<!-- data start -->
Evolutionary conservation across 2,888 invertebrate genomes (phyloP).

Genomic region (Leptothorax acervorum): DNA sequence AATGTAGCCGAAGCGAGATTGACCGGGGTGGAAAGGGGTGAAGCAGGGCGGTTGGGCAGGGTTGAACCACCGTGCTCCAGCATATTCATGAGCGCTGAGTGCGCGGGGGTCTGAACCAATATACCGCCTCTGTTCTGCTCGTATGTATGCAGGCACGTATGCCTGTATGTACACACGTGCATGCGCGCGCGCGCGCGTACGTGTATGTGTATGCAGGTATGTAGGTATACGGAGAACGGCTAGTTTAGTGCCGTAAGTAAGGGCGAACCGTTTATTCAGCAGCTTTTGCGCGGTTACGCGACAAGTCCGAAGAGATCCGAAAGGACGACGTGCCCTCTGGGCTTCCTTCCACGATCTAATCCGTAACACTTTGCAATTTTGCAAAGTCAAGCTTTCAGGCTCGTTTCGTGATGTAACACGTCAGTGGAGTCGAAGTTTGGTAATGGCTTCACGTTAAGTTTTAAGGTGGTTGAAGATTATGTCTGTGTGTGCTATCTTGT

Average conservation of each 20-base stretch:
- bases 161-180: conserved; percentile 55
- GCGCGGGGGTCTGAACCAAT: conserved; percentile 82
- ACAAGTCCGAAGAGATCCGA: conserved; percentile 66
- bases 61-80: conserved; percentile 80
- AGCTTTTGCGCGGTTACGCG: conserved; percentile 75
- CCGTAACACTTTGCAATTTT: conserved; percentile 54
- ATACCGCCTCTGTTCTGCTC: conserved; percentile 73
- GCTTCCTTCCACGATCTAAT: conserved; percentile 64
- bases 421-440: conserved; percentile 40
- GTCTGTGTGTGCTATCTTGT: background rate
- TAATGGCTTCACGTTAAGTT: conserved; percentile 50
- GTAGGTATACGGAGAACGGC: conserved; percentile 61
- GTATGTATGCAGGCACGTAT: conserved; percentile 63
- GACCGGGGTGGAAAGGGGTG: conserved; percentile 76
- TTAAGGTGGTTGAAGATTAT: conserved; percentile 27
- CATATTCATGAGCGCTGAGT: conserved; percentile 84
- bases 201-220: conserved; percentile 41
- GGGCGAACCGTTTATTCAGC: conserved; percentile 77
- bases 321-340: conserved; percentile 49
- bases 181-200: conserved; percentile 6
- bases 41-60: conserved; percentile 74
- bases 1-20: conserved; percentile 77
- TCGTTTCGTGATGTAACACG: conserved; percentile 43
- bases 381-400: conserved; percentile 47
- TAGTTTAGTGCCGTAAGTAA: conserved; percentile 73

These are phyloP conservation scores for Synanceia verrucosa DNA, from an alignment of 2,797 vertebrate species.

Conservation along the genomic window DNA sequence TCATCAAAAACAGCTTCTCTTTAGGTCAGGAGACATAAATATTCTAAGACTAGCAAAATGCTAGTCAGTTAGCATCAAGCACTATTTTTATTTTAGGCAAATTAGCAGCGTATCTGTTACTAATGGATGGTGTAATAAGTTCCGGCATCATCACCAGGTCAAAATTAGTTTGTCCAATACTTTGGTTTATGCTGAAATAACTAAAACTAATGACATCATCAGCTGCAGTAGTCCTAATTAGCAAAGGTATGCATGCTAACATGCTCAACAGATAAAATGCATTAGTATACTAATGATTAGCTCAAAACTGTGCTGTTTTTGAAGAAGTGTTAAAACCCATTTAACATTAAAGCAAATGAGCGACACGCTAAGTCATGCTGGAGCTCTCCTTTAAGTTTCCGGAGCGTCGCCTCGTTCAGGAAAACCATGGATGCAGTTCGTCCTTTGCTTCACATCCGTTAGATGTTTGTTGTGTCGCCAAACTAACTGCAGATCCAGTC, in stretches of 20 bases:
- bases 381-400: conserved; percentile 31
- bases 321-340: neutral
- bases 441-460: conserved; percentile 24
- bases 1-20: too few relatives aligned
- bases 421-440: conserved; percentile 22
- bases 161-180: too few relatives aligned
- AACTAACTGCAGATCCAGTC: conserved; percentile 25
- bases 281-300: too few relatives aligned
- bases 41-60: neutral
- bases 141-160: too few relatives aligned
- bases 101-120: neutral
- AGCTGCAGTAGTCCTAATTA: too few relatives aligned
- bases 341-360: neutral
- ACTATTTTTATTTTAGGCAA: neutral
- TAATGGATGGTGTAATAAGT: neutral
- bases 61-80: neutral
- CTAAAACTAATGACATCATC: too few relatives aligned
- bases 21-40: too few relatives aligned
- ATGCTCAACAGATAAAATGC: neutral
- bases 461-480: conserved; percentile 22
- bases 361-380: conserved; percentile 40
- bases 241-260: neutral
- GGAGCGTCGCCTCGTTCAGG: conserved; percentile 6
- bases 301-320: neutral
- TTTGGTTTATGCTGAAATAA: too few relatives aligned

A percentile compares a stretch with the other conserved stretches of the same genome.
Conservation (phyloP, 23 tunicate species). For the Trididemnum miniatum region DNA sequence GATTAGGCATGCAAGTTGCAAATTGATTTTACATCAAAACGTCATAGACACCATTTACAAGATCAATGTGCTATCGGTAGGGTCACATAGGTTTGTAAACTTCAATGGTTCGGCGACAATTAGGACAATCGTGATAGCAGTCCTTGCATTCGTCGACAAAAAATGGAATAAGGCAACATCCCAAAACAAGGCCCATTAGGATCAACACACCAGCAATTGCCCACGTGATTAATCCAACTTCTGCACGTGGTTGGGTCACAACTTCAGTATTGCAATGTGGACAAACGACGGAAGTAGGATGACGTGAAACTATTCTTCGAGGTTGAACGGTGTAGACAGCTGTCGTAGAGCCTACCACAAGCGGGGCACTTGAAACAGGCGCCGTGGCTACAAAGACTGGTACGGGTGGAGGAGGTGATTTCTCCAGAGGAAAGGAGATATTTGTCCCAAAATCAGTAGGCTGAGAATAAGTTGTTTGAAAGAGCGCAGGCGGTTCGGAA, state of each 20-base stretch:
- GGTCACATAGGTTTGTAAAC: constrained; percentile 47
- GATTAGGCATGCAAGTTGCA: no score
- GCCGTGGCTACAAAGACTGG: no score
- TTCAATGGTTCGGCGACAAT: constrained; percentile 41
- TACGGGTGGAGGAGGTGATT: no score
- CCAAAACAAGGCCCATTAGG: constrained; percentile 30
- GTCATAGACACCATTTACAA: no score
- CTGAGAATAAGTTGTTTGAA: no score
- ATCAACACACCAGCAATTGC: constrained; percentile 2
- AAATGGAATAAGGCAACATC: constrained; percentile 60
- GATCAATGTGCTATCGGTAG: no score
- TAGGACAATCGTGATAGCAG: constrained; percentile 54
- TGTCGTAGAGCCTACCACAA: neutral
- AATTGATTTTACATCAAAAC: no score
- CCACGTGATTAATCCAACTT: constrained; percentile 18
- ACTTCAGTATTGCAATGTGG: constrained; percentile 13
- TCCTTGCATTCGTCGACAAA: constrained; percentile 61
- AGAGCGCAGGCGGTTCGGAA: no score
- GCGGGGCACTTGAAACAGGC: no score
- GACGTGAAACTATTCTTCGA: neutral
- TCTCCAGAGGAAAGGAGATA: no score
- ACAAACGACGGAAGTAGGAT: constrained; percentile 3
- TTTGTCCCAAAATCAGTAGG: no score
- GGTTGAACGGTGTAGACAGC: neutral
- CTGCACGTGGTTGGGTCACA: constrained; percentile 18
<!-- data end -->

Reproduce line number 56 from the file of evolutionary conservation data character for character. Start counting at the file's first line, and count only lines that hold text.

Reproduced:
A percentile compares a stretch with the other conserved stretches of the same genome.